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The Optimize series is designed to show you how to apply your knowledge in assessment. These concise revision guides cover the most commonly taught topics, and provide you with the tools to: Understand the law and remember the details using diagrams and tables throughout to demonstrate how the law fits together Contextualise your knowledge identifying and explaining how to apply legal principles for important cases providing cross-references and further reading to help you aim higher in essays and exams Avoid common misunderstandings and errors identifying common pitfalls students encounter in class and in assessment Reflect critically on the law identifying contentious areas that are up for debate and on which you will need to form an opinion Apply what you have learned in assessment presenting learning objectives that reflect typical assessment criteria providing sample essay and exam questions, supported by end-of chapter feedback The series is also supported by comprehensive online resources that allow you to track your progress during the run-up to exams.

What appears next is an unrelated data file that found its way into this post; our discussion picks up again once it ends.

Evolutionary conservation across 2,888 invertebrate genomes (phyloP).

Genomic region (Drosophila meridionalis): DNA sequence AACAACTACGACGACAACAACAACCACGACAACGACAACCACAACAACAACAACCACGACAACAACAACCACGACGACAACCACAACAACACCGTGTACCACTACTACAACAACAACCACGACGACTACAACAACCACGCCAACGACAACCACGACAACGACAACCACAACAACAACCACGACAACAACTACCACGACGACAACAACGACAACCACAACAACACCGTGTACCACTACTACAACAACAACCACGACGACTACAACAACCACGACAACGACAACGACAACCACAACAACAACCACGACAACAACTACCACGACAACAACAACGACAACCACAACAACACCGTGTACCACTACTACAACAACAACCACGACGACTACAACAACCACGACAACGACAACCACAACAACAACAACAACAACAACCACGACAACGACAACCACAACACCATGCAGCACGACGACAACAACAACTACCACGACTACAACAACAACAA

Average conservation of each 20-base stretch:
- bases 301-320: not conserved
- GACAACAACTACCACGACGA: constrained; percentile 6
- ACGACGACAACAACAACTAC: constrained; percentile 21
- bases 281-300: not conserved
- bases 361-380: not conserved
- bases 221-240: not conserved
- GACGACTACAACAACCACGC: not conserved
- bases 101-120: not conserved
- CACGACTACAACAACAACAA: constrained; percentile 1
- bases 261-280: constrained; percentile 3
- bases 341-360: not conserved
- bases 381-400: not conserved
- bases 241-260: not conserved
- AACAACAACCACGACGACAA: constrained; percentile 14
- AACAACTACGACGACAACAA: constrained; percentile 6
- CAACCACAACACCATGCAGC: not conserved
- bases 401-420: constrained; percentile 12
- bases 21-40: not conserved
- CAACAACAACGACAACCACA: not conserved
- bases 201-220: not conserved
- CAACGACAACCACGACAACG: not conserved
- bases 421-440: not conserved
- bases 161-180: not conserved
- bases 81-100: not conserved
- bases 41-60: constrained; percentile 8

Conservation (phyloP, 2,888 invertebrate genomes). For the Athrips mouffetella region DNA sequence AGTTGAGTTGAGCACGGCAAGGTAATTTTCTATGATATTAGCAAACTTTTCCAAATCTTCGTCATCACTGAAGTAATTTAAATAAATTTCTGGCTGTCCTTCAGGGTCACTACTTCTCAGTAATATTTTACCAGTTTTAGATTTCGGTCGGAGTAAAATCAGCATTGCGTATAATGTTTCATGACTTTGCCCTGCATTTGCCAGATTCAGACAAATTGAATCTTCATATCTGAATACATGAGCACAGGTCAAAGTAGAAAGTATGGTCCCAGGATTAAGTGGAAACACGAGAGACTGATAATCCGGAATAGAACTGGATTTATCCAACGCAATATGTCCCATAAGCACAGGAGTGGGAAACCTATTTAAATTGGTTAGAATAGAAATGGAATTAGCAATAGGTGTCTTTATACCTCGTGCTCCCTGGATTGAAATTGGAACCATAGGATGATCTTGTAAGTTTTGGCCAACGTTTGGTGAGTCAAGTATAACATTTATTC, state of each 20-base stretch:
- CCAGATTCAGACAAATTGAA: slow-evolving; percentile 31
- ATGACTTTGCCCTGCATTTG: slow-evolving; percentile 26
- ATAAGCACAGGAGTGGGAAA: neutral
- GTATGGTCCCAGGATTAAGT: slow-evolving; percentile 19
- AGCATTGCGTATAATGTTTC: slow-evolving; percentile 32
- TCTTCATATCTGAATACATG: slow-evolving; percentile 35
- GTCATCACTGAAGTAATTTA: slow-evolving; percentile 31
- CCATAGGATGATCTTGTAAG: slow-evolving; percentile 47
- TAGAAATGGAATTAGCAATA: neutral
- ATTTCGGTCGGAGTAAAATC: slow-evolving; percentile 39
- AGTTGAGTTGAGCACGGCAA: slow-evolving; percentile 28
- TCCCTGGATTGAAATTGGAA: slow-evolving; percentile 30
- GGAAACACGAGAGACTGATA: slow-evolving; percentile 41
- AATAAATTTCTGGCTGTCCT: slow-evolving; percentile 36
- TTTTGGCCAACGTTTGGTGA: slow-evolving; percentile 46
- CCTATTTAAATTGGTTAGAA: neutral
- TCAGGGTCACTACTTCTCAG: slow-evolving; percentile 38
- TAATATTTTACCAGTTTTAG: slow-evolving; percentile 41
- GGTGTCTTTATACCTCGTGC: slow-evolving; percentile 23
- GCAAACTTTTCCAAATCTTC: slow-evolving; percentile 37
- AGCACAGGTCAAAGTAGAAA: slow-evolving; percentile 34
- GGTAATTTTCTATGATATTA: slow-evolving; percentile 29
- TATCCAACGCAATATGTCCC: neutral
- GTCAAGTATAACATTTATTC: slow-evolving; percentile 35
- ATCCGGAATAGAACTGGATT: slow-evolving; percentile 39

Convergence and Divergence in European Public Law

Author : Paul Beaumont
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This book grew out of a symposium held in the University of Aberdeen in May 2000. It examines the extent to which the European Union has brought about and should bring about convergence of law in Europe,in particular, but not exclusively, public law in Europe. Rather than focusing narrowly on the Intergovernmental Conference process, the book engages those who wish a detached and, at times, theoretical examination of the politics of institutional reform in the EU (Michael Keating and Joanne Scott); of the legal techniques for accommodating diversity within the Union and the process of treaty making or constitution building in the EU (Deirdre Curtin, Ige Dekker, Bruno de Witte and Carole Lyons); the cross-fertilisation of administrative law concepts between the EU level and the national level (Chris Himsworth, Ton Heukels and Jamila Tib); the need for and legitimacy of a European Union competence on human rights (Gráinne de Búrca, Paul Beaumont and Niamh NicShuibhne); and whether private law and public law differ in the extent to which they go to the heart of (reflect) national culture and therefore in the extent to which they are amenable to convergence (Carol Harlow, Pierre Legrand and Neil Walker).